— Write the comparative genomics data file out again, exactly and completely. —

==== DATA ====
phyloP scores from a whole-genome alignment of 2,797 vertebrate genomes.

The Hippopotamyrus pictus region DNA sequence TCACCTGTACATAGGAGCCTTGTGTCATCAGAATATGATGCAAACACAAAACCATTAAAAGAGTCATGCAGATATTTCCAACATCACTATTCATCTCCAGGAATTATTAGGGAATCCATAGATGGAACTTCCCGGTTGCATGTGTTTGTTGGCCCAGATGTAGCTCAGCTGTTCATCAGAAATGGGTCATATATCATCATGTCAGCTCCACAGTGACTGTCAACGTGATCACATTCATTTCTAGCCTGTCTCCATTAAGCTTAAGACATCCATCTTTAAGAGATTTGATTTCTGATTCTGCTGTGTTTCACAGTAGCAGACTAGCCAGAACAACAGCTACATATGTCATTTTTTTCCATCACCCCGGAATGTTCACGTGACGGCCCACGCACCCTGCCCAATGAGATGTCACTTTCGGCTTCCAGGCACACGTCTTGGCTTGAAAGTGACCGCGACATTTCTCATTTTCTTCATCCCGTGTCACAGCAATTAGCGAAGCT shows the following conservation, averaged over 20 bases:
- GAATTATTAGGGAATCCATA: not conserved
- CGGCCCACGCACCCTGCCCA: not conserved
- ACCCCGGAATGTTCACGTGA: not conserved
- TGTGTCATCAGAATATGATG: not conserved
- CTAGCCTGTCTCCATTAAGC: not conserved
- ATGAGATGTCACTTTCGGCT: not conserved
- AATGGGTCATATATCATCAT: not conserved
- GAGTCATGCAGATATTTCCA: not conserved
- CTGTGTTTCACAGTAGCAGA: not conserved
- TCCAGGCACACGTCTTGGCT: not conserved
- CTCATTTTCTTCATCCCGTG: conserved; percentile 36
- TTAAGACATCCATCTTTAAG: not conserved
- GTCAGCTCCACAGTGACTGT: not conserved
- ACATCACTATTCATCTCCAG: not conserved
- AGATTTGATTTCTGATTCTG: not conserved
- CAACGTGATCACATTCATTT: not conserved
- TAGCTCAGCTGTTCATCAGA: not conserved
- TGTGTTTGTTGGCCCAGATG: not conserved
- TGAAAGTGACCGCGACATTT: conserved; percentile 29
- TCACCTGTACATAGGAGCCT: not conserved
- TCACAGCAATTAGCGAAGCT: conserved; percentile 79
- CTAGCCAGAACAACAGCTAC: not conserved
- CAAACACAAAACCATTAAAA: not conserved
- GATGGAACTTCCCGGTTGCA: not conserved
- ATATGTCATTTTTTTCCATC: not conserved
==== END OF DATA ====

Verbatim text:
phyloP scores from a whole-genome alignment of 2,797 vertebrate genomes.

The Hippopotamyrus pictus region DNA sequence TCACCTGTACATAGGAGCCTTGTGTCATCAGAATATGATGCAAACACAAAACCATTAAAAGAGTCATGCAGATATTTCCAACATCACTATTCATCTCCAGGAATTATTAGGGAATCCATAGATGGAACTTCCCGGTTGCATGTGTTTGTTGGCCCAGATGTAGCTCAGCTGTTCATCAGAAATGGGTCATATATCATCATGTCAGCTCCACAGTGACTGTCAACGTGATCACATTCATTTCTAGCCTGTCTCCATTAAGCTTAAGACATCCATCTTTAAGAGATTTGATTTCTGATTCTGCTGTGTTTCACAGTAGCAGACTAGCCAGAACAACAGCTACATATGTCATTTTTTTCCATCACCCCGGAATGTTCACGTGACGGCCCACGCACCCTGCCCAATGAGATGTCACTTTCGGCTTCCAGGCACACGTCTTGGCTTGAAAGTGACCGCGACATTTCTCATTTTCTTCATCCCGTGTCACAGCAATTAGCGAAGCT shows the following conservation, averaged over 20 bases:
- GAATTATTAGGGAATCCATA: not conserved
- CGGCCCACGCACCCTGCCCA: not conserved
- ACCCCGGAATGTTCACGTGA: not conserved
- TGTGTCATCAGAATATGATG: not conserved
- CTAGCCTGTCTCCATTAAGC: not conserved
- ATGAGATGTCACTTTCGGCT: not conserved
- AATGGGTCATATATCATCAT: not conserved
- GAGTCATGCAGATATTTCCA: not conserved
- CTGTGTTTCACAGTAGCAGA: not conserved
- TCCAGGCACACGTCTTGGCT: not conserved
- CTCATTTTCTTCATCCCGTG: conserved; percentile 36
- TTAAGACATCCATCTTTAAG: not conserved
- GTCAGCTCCACAGTGACTGT: not conserved
- ACATCACTATTCATCTCCAG: not conserved
- AGATTTGATTTCTGATTCTG: not conserved
- CAACGTGATCACATTCATTT: not conserved
- TAGCTCAGCTGTTCATCAGA: not conserved
- TGTGTTTGTTGGCCCAGATG: not conserved
- TGAAAGTGACCGCGACATTT: conserved; percentile 29
- TCACCTGTACATAGGAGCCT: not conserved
- TCACAGCAATTAGCGAAGCT: conserved; percentile 79
- CTAGCCAGAACAACAGCTAC: not conserved
- CAAACACAAAACCATTAAAA: not conserved
- GATGGAACTTCCCGGTTGCA: not conserved
- ATATGTCATTTTTTTCCATC: not conserved